It is truly an amazing sight to see your child, on horseback, thundering across a huge green field of dips and hollows and mountains, riding over very large fences and through a big swatch of watery pond and then, jumping her horse over another big fence to exit out of the pond and back into the woods.
We were standing on the highest point of the course, waiting. First, you would hear the cachunk-cachunk of the horse's hooves hitting the ground. Then, a rider and horse would suddenly emerge from the woods, circle up and down the hills over several jumps, disappear down a path, then suddenly emerge again to go through the water element and back down a winding path into the woods again.
It helped that a friend of my daughter's was riding two slots ahead of her. When I saw the friend come through, I had a chance to track the course as well as be ready for my daughter. And she was, helpfully, wearing a cover on her helmet-skull cap, which had white diamonds circling the brim, so I watched for that as well as the sight of her horse. What surprised me most was the predominance and singularity of the sound: nothing else sounds like the echo and depth of horse hooves hitting the ground at a fast pace. Like the sound of an ambulance siren, it was difficult to locate where the sound was coming from at first. We would be quickly walking from one point to another on the course. Then, the sound, and you would freeze for a moment: was there a beast about to mow you down from the front, or was it a horse coming up behind you from the back? Either way, you needed to get out of the way as soon as possible in order to save yourself as well as not interfere with the rider's progress or safety.
The most wonderful thing about being at a horse show - something I did fairly often when my daughter was in grade school, but haven't done in several years - is to see the camaraderie of the riders. I'm told that people who do three-day eventing (I think that's what it's called?) -- dressage, stadium (0ver fences inside a show ring), and cross-country (through the countryside, over logs and fences and ditches and water stuff) -- are particularly nice. But to see such a convivial, supportive group, mainly women, of all different ages, and to shake hands with a number of kind, funny people who are friends with your daughter, is a lovely thing for a parent.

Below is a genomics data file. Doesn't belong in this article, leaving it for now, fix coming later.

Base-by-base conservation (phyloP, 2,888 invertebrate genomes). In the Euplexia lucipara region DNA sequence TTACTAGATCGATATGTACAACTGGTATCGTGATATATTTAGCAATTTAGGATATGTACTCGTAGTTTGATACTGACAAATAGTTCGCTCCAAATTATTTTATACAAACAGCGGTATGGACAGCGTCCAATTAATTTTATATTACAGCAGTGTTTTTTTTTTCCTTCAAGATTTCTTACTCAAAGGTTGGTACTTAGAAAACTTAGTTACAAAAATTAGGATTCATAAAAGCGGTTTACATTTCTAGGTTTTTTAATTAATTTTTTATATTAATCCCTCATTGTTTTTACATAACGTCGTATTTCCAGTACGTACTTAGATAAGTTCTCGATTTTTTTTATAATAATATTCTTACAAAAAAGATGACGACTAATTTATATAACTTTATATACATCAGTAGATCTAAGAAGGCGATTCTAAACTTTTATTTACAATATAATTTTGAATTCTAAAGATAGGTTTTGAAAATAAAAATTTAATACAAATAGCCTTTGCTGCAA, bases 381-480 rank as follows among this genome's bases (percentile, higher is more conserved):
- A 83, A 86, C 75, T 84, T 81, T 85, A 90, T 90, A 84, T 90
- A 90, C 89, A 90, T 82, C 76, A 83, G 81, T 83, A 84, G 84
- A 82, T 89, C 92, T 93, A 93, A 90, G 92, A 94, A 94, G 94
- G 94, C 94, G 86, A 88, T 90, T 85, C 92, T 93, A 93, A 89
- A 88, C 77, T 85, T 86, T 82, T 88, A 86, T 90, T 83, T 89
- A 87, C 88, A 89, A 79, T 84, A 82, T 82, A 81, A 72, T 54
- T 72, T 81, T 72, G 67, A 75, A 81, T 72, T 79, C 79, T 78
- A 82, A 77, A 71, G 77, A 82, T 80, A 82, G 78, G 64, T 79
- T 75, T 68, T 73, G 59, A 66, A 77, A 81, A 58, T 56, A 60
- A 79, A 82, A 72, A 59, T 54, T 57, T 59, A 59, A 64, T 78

Other than the show, we've been doing lots of good eating. Both of my kids could have a side job, sending tourists from one great eating place to the next. Saturday night we had Ethiopian. Giant, shared platter of spicy chickpeas, tomato salad with jalapeno peppers, and much more. And a dark beer, Ethiopian-brewed, called Hakim. Fantastic. Last night, Chinese. Wok fried salt and pepper shrimp. Also great.
Now, we're going for a walk along the Charles and enjoying some sunny fall weather. Wish that I had my camera to show you all Julia Child's house, which is on the same street that we're staying on.